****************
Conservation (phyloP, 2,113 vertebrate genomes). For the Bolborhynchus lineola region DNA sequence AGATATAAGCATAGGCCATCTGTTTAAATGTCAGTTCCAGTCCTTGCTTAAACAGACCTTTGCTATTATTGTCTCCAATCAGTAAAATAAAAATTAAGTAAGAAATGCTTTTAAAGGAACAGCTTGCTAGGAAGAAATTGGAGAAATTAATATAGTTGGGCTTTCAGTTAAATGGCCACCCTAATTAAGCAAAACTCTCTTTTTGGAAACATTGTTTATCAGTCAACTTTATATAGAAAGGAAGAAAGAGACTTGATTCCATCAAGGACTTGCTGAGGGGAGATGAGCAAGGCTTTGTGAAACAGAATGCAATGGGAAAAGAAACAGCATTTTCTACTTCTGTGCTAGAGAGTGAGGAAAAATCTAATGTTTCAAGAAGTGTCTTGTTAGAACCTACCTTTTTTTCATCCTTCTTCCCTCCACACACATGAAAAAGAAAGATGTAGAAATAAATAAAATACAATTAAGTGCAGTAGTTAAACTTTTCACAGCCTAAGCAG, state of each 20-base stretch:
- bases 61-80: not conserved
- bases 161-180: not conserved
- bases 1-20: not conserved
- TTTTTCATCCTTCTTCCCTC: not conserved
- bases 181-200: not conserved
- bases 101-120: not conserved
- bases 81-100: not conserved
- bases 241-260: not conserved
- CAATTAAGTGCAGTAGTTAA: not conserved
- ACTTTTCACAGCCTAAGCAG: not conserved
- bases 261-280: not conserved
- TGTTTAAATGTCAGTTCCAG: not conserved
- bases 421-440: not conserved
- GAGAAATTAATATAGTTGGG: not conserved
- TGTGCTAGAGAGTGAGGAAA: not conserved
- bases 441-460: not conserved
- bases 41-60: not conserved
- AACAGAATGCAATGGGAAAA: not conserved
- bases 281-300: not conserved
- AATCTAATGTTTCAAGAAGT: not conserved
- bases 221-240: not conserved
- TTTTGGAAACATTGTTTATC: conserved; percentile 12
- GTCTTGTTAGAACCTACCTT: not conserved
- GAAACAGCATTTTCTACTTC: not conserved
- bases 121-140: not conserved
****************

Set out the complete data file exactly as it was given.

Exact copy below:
Conservation (phyloP, 2,113 vertebrate genomes). For the Bolborhynchus lineola region DNA sequence AGATATAAGCATAGGCCATCTGTTTAAATGTCAGTTCCAGTCCTTGCTTAAACAGACCTTTGCTATTATTGTCTCCAATCAGTAAAATAAAAATTAAGTAAGAAATGCTTTTAAAGGAACAGCTTGCTAGGAAGAAATTGGAGAAATTAATATAGTTGGGCTTTCAGTTAAATGGCCACCCTAATTAAGCAAAACTCTCTTTTTGGAAACATTGTTTATCAGTCAACTTTATATAGAAAGGAAGAAAGAGACTTGATTCCATCAAGGACTTGCTGAGGGGAGATGAGCAAGGCTTTGTGAAACAGAATGCAATGGGAAAAGAAACAGCATTTTCTACTTCTGTGCTAGAGAGTGAGGAAAAATCTAATGTTTCAAGAAGTGTCTTGTTAGAACCTACCTTTTTTTCATCCTTCTTCCCTCCACACACATGAAAAAGAAAGATGTAGAAATAAATAAAATACAATTAAGTGCAGTAGTTAAACTTTTCACAGCCTAAGCAG, state of each 20-base stretch:
- bases 61-80: not conserved
- bases 161-180: not conserved
- bases 1-20: not conserved
- TTTTTCATCCTTCTTCCCTC: not conserved
- bases 181-200: not conserved
- bases 101-120: not conserved
- bases 81-100: not conserved
- bases 241-260: not conserved
- CAATTAAGTGCAGTAGTTAA: not conserved
- ACTTTTCACAGCCTAAGCAG: not conserved
- bases 261-280: not conserved
- TGTTTAAATGTCAGTTCCAG: not conserved
- bases 421-440: not conserved
- GAGAAATTAATATAGTTGGG: not conserved
- TGTGCTAGAGAGTGAGGAAA: not conserved
- bases 441-460: not conserved
- bases 41-60: not conserved
- AACAGAATGCAATGGGAAAA: not conserved
- bases 281-300: not conserved
- AATCTAATGTTTCAAGAAGT: not conserved
- bases 221-240: not conserved
- TTTTGGAAACATTGTTTATC: conserved; percentile 12
- GTCTTGTTAGAACCTACCTT: not conserved
- GAAACAGCATTTTCTACTTC: not conserved
- bases 121-140: not conserved